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Allergen immunotherapy effectively reduces the risk of exacerbations and lower respiratory tract infections in both seasonal and perennial allergic asthma: a nationwide epidemiological study

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BACKGROUND: Allergic asthma is associated with increased risk of respiratory tract infections and exacerbations. It remains unclear whether this susceptibility is conditioned by seasonal or by perennial allergy.

AIM: To investigate perennial allergy compared with seasonal allergy as a risk factor for lower respiratory tract infections and exacerbations in asthma and whether this risk can be reduced by allergen immunotherapy (AIT).

METHODOLOGY: This is a prospective register-based nationwide study of 18-44-year-olds treated with AIT during1995-2014. Based on the type of AIT and use of anti-asthmatic drugs, patients were subdivided into two groups: perennial allergic asthma (PAA) versus seasonal allergic asthma (SAA). Data on antibiotics against lower respiratory tract infections (LRTI) and oral corticosteroids for exacerbations were analyzed before starting AIT (baseline) and three years after completing AIT (follow-up).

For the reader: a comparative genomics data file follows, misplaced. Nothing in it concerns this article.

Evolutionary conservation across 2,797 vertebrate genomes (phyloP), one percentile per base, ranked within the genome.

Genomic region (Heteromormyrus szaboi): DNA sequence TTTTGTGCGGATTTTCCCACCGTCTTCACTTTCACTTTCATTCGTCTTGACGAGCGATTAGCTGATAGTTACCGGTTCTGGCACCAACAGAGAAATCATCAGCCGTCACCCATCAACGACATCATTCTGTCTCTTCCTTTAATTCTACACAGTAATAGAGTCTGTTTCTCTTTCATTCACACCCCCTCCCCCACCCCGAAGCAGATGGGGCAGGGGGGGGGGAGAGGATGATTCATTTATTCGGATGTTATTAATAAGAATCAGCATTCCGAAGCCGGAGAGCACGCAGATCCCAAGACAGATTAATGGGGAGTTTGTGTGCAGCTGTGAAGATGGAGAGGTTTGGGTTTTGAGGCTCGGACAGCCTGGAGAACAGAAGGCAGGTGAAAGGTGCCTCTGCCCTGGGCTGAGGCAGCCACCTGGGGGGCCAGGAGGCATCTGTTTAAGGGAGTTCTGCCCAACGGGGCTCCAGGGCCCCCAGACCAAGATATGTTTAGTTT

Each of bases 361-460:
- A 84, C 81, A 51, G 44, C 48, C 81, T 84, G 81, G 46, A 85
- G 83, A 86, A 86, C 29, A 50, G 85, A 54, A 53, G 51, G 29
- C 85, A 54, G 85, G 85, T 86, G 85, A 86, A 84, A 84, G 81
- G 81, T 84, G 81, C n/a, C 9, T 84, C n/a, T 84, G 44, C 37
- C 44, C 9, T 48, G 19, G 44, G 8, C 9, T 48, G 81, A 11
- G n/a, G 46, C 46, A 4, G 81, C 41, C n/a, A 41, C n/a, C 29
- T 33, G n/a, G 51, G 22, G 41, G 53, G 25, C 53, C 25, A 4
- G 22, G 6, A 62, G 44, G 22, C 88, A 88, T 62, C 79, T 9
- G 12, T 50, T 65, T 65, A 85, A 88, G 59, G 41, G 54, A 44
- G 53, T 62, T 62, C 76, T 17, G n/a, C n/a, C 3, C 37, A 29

RESULTS: We identified 2688 patients with asthma treated with AIT, among whom, 1249 had PAA and 1439 had SAA. At baseline, patients with SAA had more exacerbations, 23.8%, respectively, 16.5% p=<0.001 but there were no differences in LRTI. During the three-year follow-up, we observed a highly significant reduction of exacerbations with an average decrease of 57% in PAA and 74% in SAA. We also observed a significant reduction of LRTI in both PAA and SAA: 17% and 20% decrease, respectively.

CONCLUSION: AIT effectively reduced the risk of exacerbations and lower respiratory tract infections in both seasonal- and perennial allergic asthma. Perennial allergy is seemingly not a stronger risk factor for respiratory infections and exacerbations than is seasonal allergy.

OriginalsprogEngelsk
TidsskriftThe European respiratory journal
ISSN0903-1936
DOI
StatusUdgivet - 26 maj 2022

Bibliografisk note

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